Remote sensing [clark_imaging_2003, bioucas-dias_hyperspectral_2013], such as airborne or satellite imagery, yields hyperspectral images whose pixels capture several objects or materials. As such, each pixel can include several pure spectral components (called endmembers), mixed in different proportions [ghamisi_advances_2017]

. Any further analysis hence requires identifying and disentangling endmembers present in a scene before estimating their respective proportions, or fractional

abundances, within each pixel of the HSI [parra_unmixing_1999]. Since the endmembers spectrum signatures are not known beforehand and must be estimated from data, this operation is named blind hyperspectral unmixing (HU) [keshava_spectral_2002, bioucas-dias_hyperspectral_2012] owing to its link with blind source separation [comon_handbook_2010].

In this paper, we adopt a linear mixing model since it is often relevant in remote sensing scenes where mixtures occur between macroscopic materials. Therefore, we assume that each observed pixel can be represented as a linear combination of endmembers and some additive noise. In other words, we are interested in tackling unsupervised linear HU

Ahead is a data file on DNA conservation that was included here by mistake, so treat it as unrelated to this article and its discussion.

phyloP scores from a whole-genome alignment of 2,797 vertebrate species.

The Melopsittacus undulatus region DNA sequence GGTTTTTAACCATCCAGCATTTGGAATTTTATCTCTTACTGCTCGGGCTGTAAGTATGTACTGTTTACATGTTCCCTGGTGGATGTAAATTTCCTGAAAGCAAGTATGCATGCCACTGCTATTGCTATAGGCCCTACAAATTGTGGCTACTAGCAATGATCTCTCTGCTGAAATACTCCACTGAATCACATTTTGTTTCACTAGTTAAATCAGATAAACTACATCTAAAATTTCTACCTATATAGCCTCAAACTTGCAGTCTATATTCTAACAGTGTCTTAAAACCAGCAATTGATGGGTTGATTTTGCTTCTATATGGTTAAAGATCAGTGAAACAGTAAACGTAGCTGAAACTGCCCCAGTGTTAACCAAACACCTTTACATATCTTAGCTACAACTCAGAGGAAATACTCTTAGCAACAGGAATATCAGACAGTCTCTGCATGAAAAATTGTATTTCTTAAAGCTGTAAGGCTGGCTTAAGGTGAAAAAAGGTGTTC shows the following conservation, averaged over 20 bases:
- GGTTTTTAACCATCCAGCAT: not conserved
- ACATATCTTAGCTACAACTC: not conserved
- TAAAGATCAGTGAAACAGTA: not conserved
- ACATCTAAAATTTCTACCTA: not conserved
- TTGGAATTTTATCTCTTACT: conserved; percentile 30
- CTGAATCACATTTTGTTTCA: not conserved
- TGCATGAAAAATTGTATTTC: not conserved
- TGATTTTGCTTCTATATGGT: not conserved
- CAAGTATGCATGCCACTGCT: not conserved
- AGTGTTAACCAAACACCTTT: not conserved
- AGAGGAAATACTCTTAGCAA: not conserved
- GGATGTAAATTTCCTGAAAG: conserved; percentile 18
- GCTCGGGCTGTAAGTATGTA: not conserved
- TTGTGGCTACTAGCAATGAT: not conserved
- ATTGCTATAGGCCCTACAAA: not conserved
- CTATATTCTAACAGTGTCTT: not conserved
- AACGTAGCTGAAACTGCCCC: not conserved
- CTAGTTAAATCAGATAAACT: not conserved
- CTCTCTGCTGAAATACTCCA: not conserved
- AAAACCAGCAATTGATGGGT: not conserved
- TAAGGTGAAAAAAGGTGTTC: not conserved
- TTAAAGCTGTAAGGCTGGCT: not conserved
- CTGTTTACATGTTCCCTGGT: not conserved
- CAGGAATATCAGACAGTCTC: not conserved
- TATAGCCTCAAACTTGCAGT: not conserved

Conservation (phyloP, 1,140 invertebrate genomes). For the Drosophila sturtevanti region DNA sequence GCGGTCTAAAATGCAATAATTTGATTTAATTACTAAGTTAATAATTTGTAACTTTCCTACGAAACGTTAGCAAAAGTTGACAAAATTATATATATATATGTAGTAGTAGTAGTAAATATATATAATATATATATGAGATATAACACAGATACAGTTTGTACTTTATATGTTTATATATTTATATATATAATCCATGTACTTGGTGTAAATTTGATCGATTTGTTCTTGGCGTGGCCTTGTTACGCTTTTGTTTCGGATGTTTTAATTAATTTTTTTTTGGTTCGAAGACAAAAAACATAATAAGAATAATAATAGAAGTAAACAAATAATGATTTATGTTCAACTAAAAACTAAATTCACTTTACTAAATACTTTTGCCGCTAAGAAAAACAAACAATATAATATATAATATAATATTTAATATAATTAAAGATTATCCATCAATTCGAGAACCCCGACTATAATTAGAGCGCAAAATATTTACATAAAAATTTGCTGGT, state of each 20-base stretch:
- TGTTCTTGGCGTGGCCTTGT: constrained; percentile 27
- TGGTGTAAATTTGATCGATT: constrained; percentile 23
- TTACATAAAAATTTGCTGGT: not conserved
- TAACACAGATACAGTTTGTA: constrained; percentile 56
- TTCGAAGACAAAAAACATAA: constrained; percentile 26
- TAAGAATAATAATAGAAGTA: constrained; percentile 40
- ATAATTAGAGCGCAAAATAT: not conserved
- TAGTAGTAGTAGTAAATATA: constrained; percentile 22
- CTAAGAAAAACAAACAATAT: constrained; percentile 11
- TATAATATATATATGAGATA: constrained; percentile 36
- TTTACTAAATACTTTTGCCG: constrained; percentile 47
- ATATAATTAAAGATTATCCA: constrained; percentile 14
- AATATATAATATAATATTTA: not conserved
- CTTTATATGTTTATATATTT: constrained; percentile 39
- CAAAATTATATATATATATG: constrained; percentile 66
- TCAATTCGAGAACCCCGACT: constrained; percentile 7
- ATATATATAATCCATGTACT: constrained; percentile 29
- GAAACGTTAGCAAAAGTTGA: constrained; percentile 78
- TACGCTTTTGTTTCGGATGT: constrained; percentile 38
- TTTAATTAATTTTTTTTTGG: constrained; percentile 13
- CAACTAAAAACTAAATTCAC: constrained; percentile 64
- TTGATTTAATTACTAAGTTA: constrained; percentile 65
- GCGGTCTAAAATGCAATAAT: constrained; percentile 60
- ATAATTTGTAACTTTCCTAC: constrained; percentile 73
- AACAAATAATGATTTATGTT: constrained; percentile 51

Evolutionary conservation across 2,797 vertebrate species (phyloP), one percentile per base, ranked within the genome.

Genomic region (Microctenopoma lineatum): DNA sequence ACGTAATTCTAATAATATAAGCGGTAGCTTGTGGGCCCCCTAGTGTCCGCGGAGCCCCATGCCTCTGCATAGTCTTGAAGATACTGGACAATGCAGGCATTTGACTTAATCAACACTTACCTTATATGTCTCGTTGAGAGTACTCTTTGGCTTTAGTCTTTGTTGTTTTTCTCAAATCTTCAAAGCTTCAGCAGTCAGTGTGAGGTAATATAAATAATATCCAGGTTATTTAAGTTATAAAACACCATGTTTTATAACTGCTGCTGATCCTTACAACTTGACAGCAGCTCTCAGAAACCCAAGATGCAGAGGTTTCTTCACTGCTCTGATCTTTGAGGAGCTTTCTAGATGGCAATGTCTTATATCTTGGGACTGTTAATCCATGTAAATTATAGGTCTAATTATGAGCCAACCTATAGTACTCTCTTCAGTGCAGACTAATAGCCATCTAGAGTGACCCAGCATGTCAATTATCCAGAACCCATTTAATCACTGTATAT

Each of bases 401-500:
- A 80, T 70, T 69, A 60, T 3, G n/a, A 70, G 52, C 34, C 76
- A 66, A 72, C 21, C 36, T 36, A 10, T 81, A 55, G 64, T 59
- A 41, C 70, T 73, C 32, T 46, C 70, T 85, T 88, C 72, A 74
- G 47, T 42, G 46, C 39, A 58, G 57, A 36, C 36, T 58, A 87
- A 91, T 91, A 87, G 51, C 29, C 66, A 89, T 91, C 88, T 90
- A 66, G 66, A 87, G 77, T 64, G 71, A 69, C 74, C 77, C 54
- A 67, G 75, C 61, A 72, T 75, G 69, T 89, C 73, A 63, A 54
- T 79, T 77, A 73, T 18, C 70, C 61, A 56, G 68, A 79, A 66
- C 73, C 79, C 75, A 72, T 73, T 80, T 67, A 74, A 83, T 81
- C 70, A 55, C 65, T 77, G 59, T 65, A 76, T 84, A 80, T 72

Further assumptions on the nature of endmembers are generally needed to estimate meaningful spectra. For instance, it can be assumed that there exists at least one pure pixel for each material present in the scene. The problem then requires finding these pure pixels within the original image. The pure pixel assumption is at the core of several geometrical endmember extraction methods including pixel purity index (PPI) [boardman_mapping_1995], N-FINDR [winter_n-findr_1999] and vertex component analysis (VCA) [nascimento_vertex_2005]. Once endmembers have been extracted, abundances can be estimated by minimizing the least squares errors between the original input spectra and the linearly reconstructed spectra as long as the abundances fractions satisfy the two physical constraints stating that they should be non-negative and sum to one for each pixel [heinz_fully_2001]. That being said, pure pixels are often missing in real scenarios. In the absence of pure pixels and in the case of linear models, endmembers and abundances can be simultaneously estimated by solving a constrained or penalized non-negative matrix factorization problem (NMF) [lee_algorithms_2000]. For example, the authors of [zhuang_regularization_2019] have proposed a formulation that involves a data fidelity term and a minimum volume regularization term on endmembers, whose minimization consists in alternating between solving for endmembers and abundances.